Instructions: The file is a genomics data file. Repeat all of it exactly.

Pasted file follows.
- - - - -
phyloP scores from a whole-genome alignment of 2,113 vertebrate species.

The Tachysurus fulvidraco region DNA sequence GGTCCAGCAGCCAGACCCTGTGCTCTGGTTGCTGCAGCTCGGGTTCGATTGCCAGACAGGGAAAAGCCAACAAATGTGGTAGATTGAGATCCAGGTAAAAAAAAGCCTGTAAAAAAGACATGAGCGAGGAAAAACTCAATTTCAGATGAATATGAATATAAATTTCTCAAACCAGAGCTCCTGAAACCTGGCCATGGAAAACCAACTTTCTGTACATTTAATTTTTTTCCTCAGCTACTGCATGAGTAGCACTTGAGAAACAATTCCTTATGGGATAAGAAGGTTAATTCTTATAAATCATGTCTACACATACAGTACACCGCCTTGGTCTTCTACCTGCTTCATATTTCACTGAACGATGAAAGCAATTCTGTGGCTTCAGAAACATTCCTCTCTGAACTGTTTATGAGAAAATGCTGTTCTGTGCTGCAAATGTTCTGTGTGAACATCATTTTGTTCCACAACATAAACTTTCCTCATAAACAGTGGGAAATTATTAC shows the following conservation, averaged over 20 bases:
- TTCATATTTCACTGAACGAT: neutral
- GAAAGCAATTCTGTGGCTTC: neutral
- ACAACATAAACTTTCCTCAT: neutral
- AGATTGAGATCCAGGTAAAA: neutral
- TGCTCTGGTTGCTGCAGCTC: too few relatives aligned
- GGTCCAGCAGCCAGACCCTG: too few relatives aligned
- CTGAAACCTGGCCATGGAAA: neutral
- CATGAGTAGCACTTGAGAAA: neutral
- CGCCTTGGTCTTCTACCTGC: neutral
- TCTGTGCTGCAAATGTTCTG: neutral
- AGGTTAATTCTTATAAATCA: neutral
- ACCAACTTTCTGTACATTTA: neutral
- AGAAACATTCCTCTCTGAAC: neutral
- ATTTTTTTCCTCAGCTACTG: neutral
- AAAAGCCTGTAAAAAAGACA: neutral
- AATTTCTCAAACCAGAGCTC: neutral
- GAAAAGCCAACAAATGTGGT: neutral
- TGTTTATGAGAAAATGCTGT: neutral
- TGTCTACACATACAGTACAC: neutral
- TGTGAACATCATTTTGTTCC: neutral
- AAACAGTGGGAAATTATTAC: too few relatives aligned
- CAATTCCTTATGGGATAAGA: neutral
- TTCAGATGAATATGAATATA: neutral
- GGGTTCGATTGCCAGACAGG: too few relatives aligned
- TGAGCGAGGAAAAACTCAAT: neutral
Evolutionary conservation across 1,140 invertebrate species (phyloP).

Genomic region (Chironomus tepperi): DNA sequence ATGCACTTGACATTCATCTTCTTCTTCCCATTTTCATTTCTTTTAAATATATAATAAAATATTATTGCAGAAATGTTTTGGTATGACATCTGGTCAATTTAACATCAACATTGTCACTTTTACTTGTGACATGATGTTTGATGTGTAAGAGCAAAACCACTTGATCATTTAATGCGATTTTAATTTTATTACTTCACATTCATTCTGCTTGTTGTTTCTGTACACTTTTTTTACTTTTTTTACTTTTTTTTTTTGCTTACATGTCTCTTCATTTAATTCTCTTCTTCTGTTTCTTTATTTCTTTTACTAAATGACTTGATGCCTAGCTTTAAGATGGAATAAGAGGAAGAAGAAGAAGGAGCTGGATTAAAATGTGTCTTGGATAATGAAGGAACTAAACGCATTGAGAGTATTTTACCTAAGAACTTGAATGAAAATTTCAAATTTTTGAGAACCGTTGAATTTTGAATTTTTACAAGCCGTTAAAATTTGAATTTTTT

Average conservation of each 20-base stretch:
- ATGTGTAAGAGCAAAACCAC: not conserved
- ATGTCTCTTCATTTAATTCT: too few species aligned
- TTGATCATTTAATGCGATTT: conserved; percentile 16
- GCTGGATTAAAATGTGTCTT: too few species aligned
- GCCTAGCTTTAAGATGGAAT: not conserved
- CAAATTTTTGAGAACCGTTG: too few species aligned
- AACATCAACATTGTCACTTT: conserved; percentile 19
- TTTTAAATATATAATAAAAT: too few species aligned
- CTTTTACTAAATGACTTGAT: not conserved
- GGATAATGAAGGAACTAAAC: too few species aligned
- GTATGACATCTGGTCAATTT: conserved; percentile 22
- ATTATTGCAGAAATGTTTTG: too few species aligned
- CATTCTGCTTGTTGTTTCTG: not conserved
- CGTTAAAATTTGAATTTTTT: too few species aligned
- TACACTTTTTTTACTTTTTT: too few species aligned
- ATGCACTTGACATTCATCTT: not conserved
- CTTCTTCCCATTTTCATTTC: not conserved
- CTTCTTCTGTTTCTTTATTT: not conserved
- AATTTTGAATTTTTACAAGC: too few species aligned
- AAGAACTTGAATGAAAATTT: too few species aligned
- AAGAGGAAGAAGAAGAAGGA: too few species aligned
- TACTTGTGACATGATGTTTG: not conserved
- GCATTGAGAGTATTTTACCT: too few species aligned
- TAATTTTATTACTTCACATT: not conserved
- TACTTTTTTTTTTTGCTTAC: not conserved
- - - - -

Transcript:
phyloP scores from a whole-genome alignment of 2,113 vertebrate species.

The Tachysurus fulvidraco region DNA sequence GGTCCAGCAGCCAGACCCTGTGCTCTGGTTGCTGCAGCTCGGGTTCGATTGCCAGACAGGGAAAAGCCAACAAATGTGGTAGATTGAGATCCAGGTAAAAAAAAGCCTGTAAAAAAGACATGAGCGAGGAAAAACTCAATTTCAGATGAATATGAATATAAATTTCTCAAACCAGAGCTCCTGAAACCTGGCCATGGAAAACCAACTTTCTGTACATTTAATTTTTTTCCTCAGCTACTGCATGAGTAGCACTTGAGAAACAATTCCTTATGGGATAAGAAGGTTAATTCTTATAAATCATGTCTACACATACAGTACACCGCCTTGGTCTTCTACCTGCTTCATATTTCACTGAACGATGAAAGCAATTCTGTGGCTTCAGAAACATTCCTCTCTGAACTGTTTATGAGAAAATGCTGTTCTGTGCTGCAAATGTTCTGTGTGAACATCATTTTGTTCCACAACATAAACTTTCCTCATAAACAGTGGGAAATTATTAC shows the following conservation, averaged over 20 bases:
- TTCATATTTCACTGAACGAT: neutral
- GAAAGCAATTCTGTGGCTTC: neutral
- ACAACATAAACTTTCCTCAT: neutral
- AGATTGAGATCCAGGTAAAA: neutral
- TGCTCTGGTTGCTGCAGCTC: too few relatives aligned
- GGTCCAGCAGCCAGACCCTG: too few relatives aligned
- CTGAAACCTGGCCATGGAAA: neutral
- CATGAGTAGCACTTGAGAAA: neutral
- CGCCTTGGTCTTCTACCTGC: neutral
- TCTGTGCTGCAAATGTTCTG: neutral
- AGGTTAATTCTTATAAATCA: neutral
- ACCAACTTTCTGTACATTTA: neutral
- AGAAACATTCCTCTCTGAAC: neutral
- ATTTTTTTCCTCAGCTACTG: neutral
- AAAAGCCTGTAAAAAAGACA: neutral
- AATTTCTCAAACCAGAGCTC: neutral
- GAAAAGCCAACAAATGTGGT: neutral
- TGTTTATGAGAAAATGCTGT: neutral
- TGTCTACACATACAGTACAC: neutral
- TGTGAACATCATTTTGTTCC: neutral
- AAACAGTGGGAAATTATTAC: too few relatives aligned
- CAATTCCTTATGGGATAAGA: neutral
- TTCAGATGAATATGAATATA: neutral
- GGGTTCGATTGCCAGACAGG: too few relatives aligned
- TGAGCGAGGAAAAACTCAAT: neutral
Evolutionary conservation across 1,140 invertebrate species (phyloP).

Genomic region (Chironomus tepperi): DNA sequence ATGCACTTGACATTCATCTTCTTCTTCCCATTTTCATTTCTTTTAAATATATAATAAAATATTATTGCAGAAATGTTTTGGTATGACATCTGGTCAATTTAACATCAACATTGTCACTTTTACTTGTGACATGATGTTTGATGTGTAAGAGCAAAACCACTTGATCATTTAATGCGATTTTAATTTTATTACTTCACATTCATTCTGCTTGTTGTTTCTGTACACTTTTTTTACTTTTTTTACTTTTTTTTTTTGCTTACATGTCTCTTCATTTAATTCTCTTCTTCTGTTTCTTTATTTCTTTTACTAAATGACTTGATGCCTAGCTTTAAGATGGAATAAGAGGAAGAAGAAGAAGGAGCTGGATTAAAATGTGTCTTGGATAATGAAGGAACTAAACGCATTGAGAGTATTTTACCTAAGAACTTGAATGAAAATTTCAAATTTTTGAGAACCGTTGAATTTTGAATTTTTACAAGCCGTTAAAATTTGAATTTTTT

Average conservation of each 20-base stretch:
- ATGTGTAAGAGCAAAACCAC: not conserved
- ATGTCTCTTCATTTAATTCT: too few species aligned
- TTGATCATTTAATGCGATTT: conserved; percentile 16
- GCTGGATTAAAATGTGTCTT: too few species aligned
- GCCTAGCTTTAAGATGGAAT: not conserved
- CAAATTTTTGAGAACCGTTG: too few species aligned
- AACATCAACATTGTCACTTT: conserved; percentile 19
- TTTTAAATATATAATAAAAT: too few species aligned
- CTTTTACTAAATGACTTGAT: not conserved
- GGATAATGAAGGAACTAAAC: too few species aligned
- GTATGACATCTGGTCAATTT: conserved; percentile 22
- ATTATTGCAGAAATGTTTTG: too few species aligned
- CATTCTGCTTGTTGTTTCTG: not conserved
- CGTTAAAATTTGAATTTTTT: too few species aligned
- TACACTTTTTTTACTTTTTT: too few species aligned
- ATGCACTTGACATTCATCTT: not conserved
- CTTCTTCCCATTTTCATTTC: not conserved
- CTTCTTCTGTTTCTTTATTT: not conserved
- AATTTTGAATTTTTACAAGC: too few species aligned
- AAGAACTTGAATGAAAATTT: too few species aligned
- AAGAGGAAGAAGAAGAAGGA: too few species aligned
- TACTTGTGACATGATGTTTG: not conserved
- GCATTGAGAGTATTTTACCT: too few species aligned
- TAATTTTATTACTTCACATT: not conserved
- TACTTTTTTTTTTTGCTTAC: not conserved